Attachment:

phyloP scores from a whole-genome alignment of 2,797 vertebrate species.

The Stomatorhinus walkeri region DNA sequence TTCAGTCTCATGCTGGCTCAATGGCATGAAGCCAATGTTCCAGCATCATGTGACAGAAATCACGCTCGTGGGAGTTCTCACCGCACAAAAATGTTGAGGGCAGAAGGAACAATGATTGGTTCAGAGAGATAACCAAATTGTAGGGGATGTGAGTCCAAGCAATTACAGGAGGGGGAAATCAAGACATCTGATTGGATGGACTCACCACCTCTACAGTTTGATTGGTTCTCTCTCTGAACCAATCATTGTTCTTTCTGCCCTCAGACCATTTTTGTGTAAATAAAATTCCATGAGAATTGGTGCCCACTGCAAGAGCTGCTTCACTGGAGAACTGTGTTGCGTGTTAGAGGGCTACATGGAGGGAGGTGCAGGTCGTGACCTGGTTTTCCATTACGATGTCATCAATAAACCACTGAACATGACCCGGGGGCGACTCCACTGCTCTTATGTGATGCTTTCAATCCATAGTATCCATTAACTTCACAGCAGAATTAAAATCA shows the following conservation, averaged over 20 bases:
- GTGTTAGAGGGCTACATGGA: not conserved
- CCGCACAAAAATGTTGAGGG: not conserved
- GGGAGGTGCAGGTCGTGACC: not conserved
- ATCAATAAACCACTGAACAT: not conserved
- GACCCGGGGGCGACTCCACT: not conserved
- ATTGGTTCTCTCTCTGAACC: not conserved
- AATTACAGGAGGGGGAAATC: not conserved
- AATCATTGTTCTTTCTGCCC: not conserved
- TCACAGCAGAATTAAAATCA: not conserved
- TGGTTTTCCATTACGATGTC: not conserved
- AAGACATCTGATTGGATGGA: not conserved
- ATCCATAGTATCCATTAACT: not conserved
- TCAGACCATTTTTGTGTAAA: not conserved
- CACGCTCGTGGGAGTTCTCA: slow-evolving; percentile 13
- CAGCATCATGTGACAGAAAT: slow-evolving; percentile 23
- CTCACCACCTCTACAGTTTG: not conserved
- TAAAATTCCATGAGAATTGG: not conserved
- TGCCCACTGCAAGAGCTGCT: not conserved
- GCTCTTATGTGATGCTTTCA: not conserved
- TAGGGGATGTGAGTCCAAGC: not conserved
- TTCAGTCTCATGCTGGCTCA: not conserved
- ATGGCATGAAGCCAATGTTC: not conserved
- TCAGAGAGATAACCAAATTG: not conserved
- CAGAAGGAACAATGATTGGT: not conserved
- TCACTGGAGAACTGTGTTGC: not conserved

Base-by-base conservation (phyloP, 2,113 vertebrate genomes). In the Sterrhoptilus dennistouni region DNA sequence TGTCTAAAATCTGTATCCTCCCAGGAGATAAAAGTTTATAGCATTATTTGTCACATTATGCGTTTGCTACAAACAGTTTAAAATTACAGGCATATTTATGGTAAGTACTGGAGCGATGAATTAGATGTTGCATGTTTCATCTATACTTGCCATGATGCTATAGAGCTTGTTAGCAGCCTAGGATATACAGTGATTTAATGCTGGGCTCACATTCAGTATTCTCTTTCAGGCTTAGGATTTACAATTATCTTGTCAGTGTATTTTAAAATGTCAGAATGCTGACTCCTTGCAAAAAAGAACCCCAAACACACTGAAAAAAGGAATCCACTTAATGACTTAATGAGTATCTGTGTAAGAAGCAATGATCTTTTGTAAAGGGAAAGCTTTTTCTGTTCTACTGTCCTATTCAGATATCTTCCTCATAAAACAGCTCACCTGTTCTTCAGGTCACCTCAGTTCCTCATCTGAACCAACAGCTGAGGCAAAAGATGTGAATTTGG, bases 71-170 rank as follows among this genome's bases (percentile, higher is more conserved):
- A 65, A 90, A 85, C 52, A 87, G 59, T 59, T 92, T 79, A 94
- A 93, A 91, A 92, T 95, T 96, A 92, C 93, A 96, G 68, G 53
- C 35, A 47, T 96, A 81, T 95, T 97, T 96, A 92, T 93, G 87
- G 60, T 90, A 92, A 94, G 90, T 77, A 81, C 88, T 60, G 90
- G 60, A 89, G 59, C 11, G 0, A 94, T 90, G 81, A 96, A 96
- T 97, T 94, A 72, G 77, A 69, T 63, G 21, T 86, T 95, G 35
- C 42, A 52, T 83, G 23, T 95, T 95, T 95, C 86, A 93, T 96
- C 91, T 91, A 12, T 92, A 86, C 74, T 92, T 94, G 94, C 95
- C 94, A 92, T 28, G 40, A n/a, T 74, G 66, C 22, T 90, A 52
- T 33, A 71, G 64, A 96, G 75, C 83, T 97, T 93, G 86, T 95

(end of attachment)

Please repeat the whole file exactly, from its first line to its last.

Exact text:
phyloP scores from a whole-genome alignment of 2,797 vertebrate species.

The Stomatorhinus walkeri region DNA sequence TTCAGTCTCATGCTGGCTCAATGGCATGAAGCCAATGTTCCAGCATCATGTGACAGAAATCACGCTCGTGGGAGTTCTCACCGCACAAAAATGTTGAGGGCAGAAGGAACAATGATTGGTTCAGAGAGATAACCAAATTGTAGGGGATGTGAGTCCAAGCAATTACAGGAGGGGGAAATCAAGACATCTGATTGGATGGACTCACCACCTCTACAGTTTGATTGGTTCTCTCTCTGAACCAATCATTGTTCTTTCTGCCCTCAGACCATTTTTGTGTAAATAAAATTCCATGAGAATTGGTGCCCACTGCAAGAGCTGCTTCACTGGAGAACTGTGTTGCGTGTTAGAGGGCTACATGGAGGGAGGTGCAGGTCGTGACCTGGTTTTCCATTACGATGTCATCAATAAACCACTGAACATGACCCGGGGGCGACTCCACTGCTCTTATGTGATGCTTTCAATCCATAGTATCCATTAACTTCACAGCAGAATTAAAATCA shows the following conservation, averaged over 20 bases:
- GTGTTAGAGGGCTACATGGA: not conserved
- CCGCACAAAAATGTTGAGGG: not conserved
- GGGAGGTGCAGGTCGTGACC: not conserved
- ATCAATAAACCACTGAACAT: not conserved
- GACCCGGGGGCGACTCCACT: not conserved
- ATTGGTTCTCTCTCTGAACC: not conserved
- AATTACAGGAGGGGGAAATC: not conserved
- AATCATTGTTCTTTCTGCCC: not conserved
- TCACAGCAGAATTAAAATCA: not conserved
- TGGTTTTCCATTACGATGTC: not conserved
- AAGACATCTGATTGGATGGA: not conserved
- ATCCATAGTATCCATTAACT: not conserved
- TCAGACCATTTTTGTGTAAA: not conserved
- CACGCTCGTGGGAGTTCTCA: slow-evolving; percentile 13
- CAGCATCATGTGACAGAAAT: slow-evolving; percentile 23
- CTCACCACCTCTACAGTTTG: not conserved
- TAAAATTCCATGAGAATTGG: not conserved
- TGCCCACTGCAAGAGCTGCT: not conserved
- GCTCTTATGTGATGCTTTCA: not conserved
- TAGGGGATGTGAGTCCAAGC: not conserved
- TTCAGTCTCATGCTGGCTCA: not conserved
- ATGGCATGAAGCCAATGTTC: not conserved
- TCAGAGAGATAACCAAATTG: not conserved
- CAGAAGGAACAATGATTGGT: not conserved
- TCACTGGAGAACTGTGTTGC: not conserved

Base-by-base conservation (phyloP, 2,113 vertebrate genomes). In the Sterrhoptilus dennistouni region DNA sequence TGTCTAAAATCTGTATCCTCCCAGGAGATAAAAGTTTATAGCATTATTTGTCACATTATGCGTTTGCTACAAACAGTTTAAAATTACAGGCATATTTATGGTAAGTACTGGAGCGATGAATTAGATGTTGCATGTTTCATCTATACTTGCCATGATGCTATAGAGCTTGTTAGCAGCCTAGGATATACAGTGATTTAATGCTGGGCTCACATTCAGTATTCTCTTTCAGGCTTAGGATTTACAATTATCTTGTCAGTGTATTTTAAAATGTCAGAATGCTGACTCCTTGCAAAAAAGAACCCCAAACACACTGAAAAAAGGAATCCACTTAATGACTTAATGAGTATCTGTGTAAGAAGCAATGATCTTTTGTAAAGGGAAAGCTTTTTCTGTTCTACTGTCCTATTCAGATATCTTCCTCATAAAACAGCTCACCTGTTCTTCAGGTCACCTCAGTTCCTCATCTGAACCAACAGCTGAGGCAAAAGATGTGAATTTGG, bases 71-170 rank as follows among this genome's bases (percentile, higher is more conserved):
- A 65, A 90, A 85, C 52, A 87, G 59, T 59, T 92, T 79, A 94
- A 93, A 91, A 92, T 95, T 96, A 92, C 93, A 96, G 68, G 53
- C 35, A 47, T 96, A 81, T 95, T 97, T 96, A 92, T 93, G 87
- G 60, T 90, A 92, A 94, G 90, T 77, A 81, C 88, T 60, G 90
- G 60, A 89, G 59, C 11, G 0, A 94, T 90, G 81, A 96, A 96
- T 97, T 94, A 72, G 77, A 69, T 63, G 21, T 86, T 95, G 35
- C 42, A 52, T 83, G 23, T 95, T 95, T 95, C 86, A 93, T 96
- C 91, T 91, A 12, T 92, A 86, C 74, T 92, T 94, G 94, C 95
- C 94, A 92, T 28, G 40, A n/a, T 74, G 66, C 22, T 90, A 52
- T 33, A 71, G 64, A 96, G 75, C 83, T 97, T 93, G 86, T 95